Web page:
- The Oxford Handbook of Philosophical Methodology
- About the Contributors
- What is Philosophical Methodology?
- The Methodology of the History of Philosophy
- Methodology in Nineteenth-and Early Twentieth-Century Analytic Philosophy
- Nineteenth-Century and Early Twentieth-Century Post-Kantian Philosophy
- Logical Empiricism
- Ordinary Language Philosophy
- Wittgenstein’s Global Deflationism
- Philosophical Naturalism
- Method in Analytic Metaphysics
- The Pragmatic Method
- Reflective Equilibrium
- Analytic–Synthetic and A Priori–A Posteriori History
- Philosophical and Conceptual Analysis
- Philosophical Progress
- Conceivability and Possibility
- Philosophical Heuristics and Philosophical Methodology
- Disagreement in Philosophy: Its Epistemic Significance
- Faith and Reason
- Experimental Philosophy
- Transcendental Arguments
- Physics and Method
- Linguistic and Philosophical Methodology
- History of Ideas: A Defense
- The Methodology of Political Theory
- Philosophy and Psychology
- Logic and Philosophical Methodology
- Philosophy of Mathematics: Issues and Methods
- Methods in the Philosophy of Literature and Film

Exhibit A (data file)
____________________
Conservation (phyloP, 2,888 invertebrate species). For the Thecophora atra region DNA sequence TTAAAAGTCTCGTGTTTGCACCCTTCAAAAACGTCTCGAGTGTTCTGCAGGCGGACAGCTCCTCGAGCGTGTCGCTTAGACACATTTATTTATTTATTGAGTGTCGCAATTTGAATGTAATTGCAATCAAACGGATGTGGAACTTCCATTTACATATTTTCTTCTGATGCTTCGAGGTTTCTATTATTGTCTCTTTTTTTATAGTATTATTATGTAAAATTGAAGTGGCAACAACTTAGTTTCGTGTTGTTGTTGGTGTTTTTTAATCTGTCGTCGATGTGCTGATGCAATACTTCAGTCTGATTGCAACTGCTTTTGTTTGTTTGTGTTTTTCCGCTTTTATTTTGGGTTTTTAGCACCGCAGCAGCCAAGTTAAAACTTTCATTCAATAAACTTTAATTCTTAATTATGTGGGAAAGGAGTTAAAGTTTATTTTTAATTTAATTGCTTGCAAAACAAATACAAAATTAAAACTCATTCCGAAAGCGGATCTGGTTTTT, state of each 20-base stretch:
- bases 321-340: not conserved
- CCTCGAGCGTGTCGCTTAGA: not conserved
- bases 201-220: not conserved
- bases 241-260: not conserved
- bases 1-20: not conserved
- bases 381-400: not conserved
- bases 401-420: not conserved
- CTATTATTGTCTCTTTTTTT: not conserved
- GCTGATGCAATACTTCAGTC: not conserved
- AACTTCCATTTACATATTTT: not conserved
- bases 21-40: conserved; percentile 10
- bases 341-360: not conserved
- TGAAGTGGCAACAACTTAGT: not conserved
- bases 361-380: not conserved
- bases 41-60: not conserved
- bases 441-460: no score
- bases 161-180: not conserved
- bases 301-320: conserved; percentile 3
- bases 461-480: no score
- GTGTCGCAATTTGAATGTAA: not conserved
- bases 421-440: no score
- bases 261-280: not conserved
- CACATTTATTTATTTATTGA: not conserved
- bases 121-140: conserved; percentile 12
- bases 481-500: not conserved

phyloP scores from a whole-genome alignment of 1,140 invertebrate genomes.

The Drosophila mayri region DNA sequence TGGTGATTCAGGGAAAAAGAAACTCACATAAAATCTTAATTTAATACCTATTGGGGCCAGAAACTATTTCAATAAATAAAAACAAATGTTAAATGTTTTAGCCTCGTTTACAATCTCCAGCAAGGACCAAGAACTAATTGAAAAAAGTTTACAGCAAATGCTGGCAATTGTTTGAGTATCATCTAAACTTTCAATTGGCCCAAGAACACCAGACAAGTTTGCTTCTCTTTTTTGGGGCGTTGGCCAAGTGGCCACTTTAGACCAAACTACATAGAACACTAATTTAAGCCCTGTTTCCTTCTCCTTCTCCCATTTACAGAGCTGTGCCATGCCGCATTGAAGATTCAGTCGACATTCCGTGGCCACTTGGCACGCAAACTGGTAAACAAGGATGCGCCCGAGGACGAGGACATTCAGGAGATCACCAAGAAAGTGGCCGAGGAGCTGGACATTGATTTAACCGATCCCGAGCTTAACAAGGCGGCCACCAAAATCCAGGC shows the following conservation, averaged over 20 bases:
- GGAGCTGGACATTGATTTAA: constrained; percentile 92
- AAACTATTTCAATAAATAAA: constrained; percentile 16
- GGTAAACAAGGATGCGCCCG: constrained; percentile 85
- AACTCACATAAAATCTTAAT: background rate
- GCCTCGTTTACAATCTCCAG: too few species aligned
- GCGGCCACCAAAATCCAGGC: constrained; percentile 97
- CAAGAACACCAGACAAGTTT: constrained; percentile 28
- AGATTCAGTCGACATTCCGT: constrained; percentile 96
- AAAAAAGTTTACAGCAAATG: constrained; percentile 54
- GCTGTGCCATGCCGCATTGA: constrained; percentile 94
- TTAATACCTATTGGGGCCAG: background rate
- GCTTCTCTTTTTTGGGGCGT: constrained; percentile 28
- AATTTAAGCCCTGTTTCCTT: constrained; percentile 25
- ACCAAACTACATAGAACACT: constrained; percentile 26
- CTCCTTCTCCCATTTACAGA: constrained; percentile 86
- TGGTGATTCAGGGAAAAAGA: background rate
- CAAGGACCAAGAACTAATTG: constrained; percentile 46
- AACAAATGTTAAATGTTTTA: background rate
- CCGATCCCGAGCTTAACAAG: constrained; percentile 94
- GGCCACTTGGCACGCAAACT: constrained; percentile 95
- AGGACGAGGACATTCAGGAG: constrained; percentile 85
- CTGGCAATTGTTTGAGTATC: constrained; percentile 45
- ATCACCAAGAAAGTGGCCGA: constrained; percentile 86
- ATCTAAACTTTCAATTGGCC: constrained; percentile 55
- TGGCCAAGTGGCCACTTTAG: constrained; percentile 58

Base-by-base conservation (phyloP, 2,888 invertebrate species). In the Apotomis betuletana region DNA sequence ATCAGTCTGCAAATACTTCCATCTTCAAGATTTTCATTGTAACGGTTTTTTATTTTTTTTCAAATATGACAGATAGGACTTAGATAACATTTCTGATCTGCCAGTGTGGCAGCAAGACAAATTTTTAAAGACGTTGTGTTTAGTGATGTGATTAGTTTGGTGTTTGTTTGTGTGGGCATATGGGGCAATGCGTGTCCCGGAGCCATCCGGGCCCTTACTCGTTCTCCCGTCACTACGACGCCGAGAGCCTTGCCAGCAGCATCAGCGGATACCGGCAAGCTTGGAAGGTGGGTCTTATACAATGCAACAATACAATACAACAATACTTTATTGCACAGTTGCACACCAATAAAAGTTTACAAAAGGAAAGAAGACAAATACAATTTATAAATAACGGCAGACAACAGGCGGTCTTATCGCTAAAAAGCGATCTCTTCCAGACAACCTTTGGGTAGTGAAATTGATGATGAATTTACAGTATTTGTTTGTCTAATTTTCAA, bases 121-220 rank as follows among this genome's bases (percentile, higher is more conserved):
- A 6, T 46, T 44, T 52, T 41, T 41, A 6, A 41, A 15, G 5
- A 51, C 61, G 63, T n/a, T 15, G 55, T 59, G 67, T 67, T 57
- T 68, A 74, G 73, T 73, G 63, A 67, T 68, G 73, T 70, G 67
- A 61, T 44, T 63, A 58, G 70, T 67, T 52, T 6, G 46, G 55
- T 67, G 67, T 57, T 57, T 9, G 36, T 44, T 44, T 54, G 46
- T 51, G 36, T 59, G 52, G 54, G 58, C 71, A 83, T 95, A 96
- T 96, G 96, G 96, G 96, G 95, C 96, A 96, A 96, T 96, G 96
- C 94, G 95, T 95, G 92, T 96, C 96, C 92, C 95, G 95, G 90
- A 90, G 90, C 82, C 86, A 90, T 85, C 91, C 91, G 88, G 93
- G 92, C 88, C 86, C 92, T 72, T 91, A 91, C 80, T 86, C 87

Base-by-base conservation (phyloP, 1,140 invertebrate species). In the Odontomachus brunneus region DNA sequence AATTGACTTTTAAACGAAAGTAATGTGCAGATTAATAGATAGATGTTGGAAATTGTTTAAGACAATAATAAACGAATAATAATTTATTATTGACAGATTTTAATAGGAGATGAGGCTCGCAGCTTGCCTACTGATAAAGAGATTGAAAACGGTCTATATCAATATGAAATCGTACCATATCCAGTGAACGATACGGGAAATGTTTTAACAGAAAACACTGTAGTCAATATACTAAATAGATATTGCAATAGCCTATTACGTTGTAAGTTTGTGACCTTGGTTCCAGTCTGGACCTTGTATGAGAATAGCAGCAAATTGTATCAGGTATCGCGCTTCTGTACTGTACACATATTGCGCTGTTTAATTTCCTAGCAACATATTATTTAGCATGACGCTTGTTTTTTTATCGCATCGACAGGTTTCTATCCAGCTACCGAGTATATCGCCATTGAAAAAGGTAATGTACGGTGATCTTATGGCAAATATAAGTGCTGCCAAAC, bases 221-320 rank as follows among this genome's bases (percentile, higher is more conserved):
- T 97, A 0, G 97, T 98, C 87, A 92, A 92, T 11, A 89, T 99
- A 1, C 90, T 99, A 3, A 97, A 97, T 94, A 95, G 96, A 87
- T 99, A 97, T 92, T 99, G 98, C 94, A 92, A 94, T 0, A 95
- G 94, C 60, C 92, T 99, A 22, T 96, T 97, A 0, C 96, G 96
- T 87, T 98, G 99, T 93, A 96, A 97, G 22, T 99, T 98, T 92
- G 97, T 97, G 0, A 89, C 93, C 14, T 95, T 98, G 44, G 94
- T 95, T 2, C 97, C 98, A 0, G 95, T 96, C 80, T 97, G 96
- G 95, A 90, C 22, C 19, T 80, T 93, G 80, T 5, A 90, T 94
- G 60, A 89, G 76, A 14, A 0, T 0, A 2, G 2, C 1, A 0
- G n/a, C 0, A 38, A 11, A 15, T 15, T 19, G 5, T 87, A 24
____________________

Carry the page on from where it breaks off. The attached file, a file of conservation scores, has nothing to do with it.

- Aesthetics and Philosophy of Art
- The Methodology of Legal Philosophy
- Critical Philosophy of Race
- Index of Names
Abstract and Keywords
This article examines some philosophical questions about knowledge of modality, including how we determine whether a proposition is necessary or contingent and what procedures to use for recognizing possibility. It maintains that virtually anything is conceivable, and that conceivability is therefore incapable of providing a reliable test for possibility. Whether a conceivable state of affairs is genuinely possible depends on whether it is compatible with the class of necessary truths. But this means that we must have some independent way of recognizing necessity. The article explains that independent access to necessity in terms of the hypothesis that various modal truths constitute an implicit definition of necessity. To a large extent, our knowledge of necessity derives from our grasp of this definition. The article also criticizes Cartesian modal arguments for dualism, and raises an objection to the view that metaphysical necessity can be reductively explained in terms of subjunctive conditionals.
Christopher Hill is the William Herbert Perry Faunce Professor of Philosophy at Brown University. He previously taught at the University of Pittsburgh, Case Western Reserve University, and (for many years) at the University of Arkansas and has been a visiting professor at the University of Michigan as well as MIT.
Access to the complete content on Oxford Handbooks Online requires a subscription or purchase. Public users are able to search the site and view the abstracts and keywords for each book and chapter without a subscription.
If you have purchased a print title that contains an access token, please see the token for information about how to register your code.